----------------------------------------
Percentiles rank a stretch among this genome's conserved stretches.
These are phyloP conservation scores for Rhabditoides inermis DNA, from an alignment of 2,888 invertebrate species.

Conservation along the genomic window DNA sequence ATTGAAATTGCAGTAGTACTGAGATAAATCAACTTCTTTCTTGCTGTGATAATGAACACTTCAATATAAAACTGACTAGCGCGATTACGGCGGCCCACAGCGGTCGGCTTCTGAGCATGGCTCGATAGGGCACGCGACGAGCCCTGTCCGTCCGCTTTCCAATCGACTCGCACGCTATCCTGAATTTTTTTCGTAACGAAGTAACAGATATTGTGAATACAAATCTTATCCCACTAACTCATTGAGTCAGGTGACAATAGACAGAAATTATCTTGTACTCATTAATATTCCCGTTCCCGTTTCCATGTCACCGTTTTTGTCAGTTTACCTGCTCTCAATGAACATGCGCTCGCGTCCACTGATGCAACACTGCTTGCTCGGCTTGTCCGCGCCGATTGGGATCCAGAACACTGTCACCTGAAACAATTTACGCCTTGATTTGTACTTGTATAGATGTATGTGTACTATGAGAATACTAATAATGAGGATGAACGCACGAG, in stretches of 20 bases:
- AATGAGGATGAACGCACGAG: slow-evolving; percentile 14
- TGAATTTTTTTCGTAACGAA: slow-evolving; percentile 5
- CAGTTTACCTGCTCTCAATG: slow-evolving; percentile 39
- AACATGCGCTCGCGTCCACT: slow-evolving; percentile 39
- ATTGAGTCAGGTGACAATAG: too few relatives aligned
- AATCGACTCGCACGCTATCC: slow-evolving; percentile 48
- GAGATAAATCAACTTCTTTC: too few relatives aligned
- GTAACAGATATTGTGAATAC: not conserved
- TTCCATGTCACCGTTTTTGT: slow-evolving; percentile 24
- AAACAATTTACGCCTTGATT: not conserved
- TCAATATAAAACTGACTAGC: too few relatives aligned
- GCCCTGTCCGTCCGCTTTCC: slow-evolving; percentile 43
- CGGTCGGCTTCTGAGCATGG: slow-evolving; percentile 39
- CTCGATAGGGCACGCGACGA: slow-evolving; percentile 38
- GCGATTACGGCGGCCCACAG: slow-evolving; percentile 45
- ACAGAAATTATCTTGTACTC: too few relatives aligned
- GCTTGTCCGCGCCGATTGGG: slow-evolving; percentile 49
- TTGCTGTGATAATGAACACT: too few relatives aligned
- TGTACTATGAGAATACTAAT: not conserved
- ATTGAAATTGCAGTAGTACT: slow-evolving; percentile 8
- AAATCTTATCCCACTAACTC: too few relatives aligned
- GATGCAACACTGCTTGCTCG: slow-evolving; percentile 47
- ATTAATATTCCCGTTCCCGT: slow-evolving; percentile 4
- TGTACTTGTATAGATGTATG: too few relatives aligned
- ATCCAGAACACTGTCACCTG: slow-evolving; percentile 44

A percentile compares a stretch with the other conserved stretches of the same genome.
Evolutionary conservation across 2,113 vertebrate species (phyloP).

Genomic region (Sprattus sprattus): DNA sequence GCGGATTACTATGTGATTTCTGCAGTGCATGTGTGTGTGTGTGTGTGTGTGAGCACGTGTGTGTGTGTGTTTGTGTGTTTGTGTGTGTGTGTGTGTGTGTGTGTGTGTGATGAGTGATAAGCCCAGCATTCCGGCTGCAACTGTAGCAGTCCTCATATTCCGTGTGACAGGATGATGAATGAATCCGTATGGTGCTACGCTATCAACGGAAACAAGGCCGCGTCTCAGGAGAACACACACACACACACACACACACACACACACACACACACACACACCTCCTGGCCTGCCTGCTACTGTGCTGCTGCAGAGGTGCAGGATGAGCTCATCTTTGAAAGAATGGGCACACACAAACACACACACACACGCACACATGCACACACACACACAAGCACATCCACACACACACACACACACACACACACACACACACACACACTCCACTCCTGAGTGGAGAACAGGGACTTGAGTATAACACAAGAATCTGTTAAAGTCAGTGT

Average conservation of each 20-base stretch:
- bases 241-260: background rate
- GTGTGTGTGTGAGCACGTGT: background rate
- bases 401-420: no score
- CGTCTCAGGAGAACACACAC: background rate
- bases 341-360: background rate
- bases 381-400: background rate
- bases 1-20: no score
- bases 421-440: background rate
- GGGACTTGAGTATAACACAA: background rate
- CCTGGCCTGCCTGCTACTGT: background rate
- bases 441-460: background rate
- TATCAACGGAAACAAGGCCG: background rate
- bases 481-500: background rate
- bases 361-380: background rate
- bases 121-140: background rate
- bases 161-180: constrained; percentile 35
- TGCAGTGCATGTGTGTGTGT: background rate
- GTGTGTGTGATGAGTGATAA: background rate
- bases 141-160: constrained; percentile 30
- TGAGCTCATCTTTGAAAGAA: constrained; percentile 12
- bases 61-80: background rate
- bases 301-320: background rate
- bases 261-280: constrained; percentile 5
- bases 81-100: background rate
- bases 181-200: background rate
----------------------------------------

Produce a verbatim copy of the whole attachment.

Percentiles rank a stretch among this genome's conserved stretches.
These are phyloP conservation scores for Rhabditoides inermis DNA, from an alignment of 2,888 invertebrate species.

Conservation along the genomic window DNA sequence ATTGAAATTGCAGTAGTACTGAGATAAATCAACTTCTTTCTTGCTGTGATAATGAACACTTCAATATAAAACTGACTAGCGCGATTACGGCGGCCCACAGCGGTCGGCTTCTGAGCATGGCTCGATAGGGCACGCGACGAGCCCTGTCCGTCCGCTTTCCAATCGACTCGCACGCTATCCTGAATTTTTTTCGTAACGAAGTAACAGATATTGTGAATACAAATCTTATCCCACTAACTCATTGAGTCAGGTGACAATAGACAGAAATTATCTTGTACTCATTAATATTCCCGTTCCCGTTTCCATGTCACCGTTTTTGTCAGTTTACCTGCTCTCAATGAACATGCGCTCGCGTCCACTGATGCAACACTGCTTGCTCGGCTTGTCCGCGCCGATTGGGATCCAGAACACTGTCACCTGAAACAATTTACGCCTTGATTTGTACTTGTATAGATGTATGTGTACTATGAGAATACTAATAATGAGGATGAACGCACGAG, in stretches of 20 bases:
- AATGAGGATGAACGCACGAG: slow-evolving; percentile 14
- TGAATTTTTTTCGTAACGAA: slow-evolving; percentile 5
- CAGTTTACCTGCTCTCAATG: slow-evolving; percentile 39
- AACATGCGCTCGCGTCCACT: slow-evolving; percentile 39
- ATTGAGTCAGGTGACAATAG: too few relatives aligned
- AATCGACTCGCACGCTATCC: slow-evolving; percentile 48
- GAGATAAATCAACTTCTTTC: too few relatives aligned
- GTAACAGATATTGTGAATAC: not conserved
- TTCCATGTCACCGTTTTTGT: slow-evolving; percentile 24
- AAACAATTTACGCCTTGATT: not conserved
- TCAATATAAAACTGACTAGC: too few relatives aligned
- GCCCTGTCCGTCCGCTTTCC: slow-evolving; percentile 43
- CGGTCGGCTTCTGAGCATGG: slow-evolving; percentile 39
- CTCGATAGGGCACGCGACGA: slow-evolving; percentile 38
- GCGATTACGGCGGCCCACAG: slow-evolving; percentile 45
- ACAGAAATTATCTTGTACTC: too few relatives aligned
- GCTTGTCCGCGCCGATTGGG: slow-evolving; percentile 49
- TTGCTGTGATAATGAACACT: too few relatives aligned
- TGTACTATGAGAATACTAAT: not conserved
- ATTGAAATTGCAGTAGTACT: slow-evolving; percentile 8
- AAATCTTATCCCACTAACTC: too few relatives aligned
- GATGCAACACTGCTTGCTCG: slow-evolving; percentile 47
- ATTAATATTCCCGTTCCCGT: slow-evolving; percentile 4
- TGTACTTGTATAGATGTATG: too few relatives aligned
- ATCCAGAACACTGTCACCTG: slow-evolving; percentile 44

A percentile compares a stretch with the other conserved stretches of the same genome.
Evolutionary conservation across 2,113 vertebrate species (phyloP).

Genomic region (Sprattus sprattus): DNA sequence GCGGATTACTATGTGATTTCTGCAGTGCATGTGTGTGTGTGTGTGTGTGTGAGCACGTGTGTGTGTGTGTTTGTGTGTTTGTGTGTGTGTGTGTGTGTGTGTGTGTGTGATGAGTGATAAGCCCAGCATTCCGGCTGCAACTGTAGCAGTCCTCATATTCCGTGTGACAGGATGATGAATGAATCCGTATGGTGCTACGCTATCAACGGAAACAAGGCCGCGTCTCAGGAGAACACACACACACACACACACACACACACACACACACACACACACACCTCCTGGCCTGCCTGCTACTGTGCTGCTGCAGAGGTGCAGGATGAGCTCATCTTTGAAAGAATGGGCACACACAAACACACACACACACGCACACATGCACACACACACACAAGCACATCCACACACACACACACACACACACACACACACACACACACACTCCACTCCTGAGTGGAGAACAGGGACTTGAGTATAACACAAGAATCTGTTAAAGTCAGTGT

Average conservation of each 20-base stretch:
- bases 241-260: background rate
- GTGTGTGTGTGAGCACGTGT: background rate
- bases 401-420: no score
- CGTCTCAGGAGAACACACAC: background rate
- bases 341-360: background rate
- bases 381-400: background rate
- bases 1-20: no score
- bases 421-440: background rate
- GGGACTTGAGTATAACACAA: background rate
- CCTGGCCTGCCTGCTACTGT: background rate
- bases 441-460: background rate
- TATCAACGGAAACAAGGCCG: background rate
- bases 481-500: background rate
- bases 361-380: background rate
- bases 121-140: background rate
- bases 161-180: constrained; percentile 35
- TGCAGTGCATGTGTGTGTGT: background rate
- GTGTGTGTGATGAGTGATAA: background rate
- bases 141-160: constrained; percentile 30
- TGAGCTCATCTTTGAAAGAA: constrained; percentile 12
- bases 61-80: background rate
- bases 301-320: background rate
- bases 261-280: constrained; percentile 5
- bases 81-100: background rate
- bases 181-200: background rate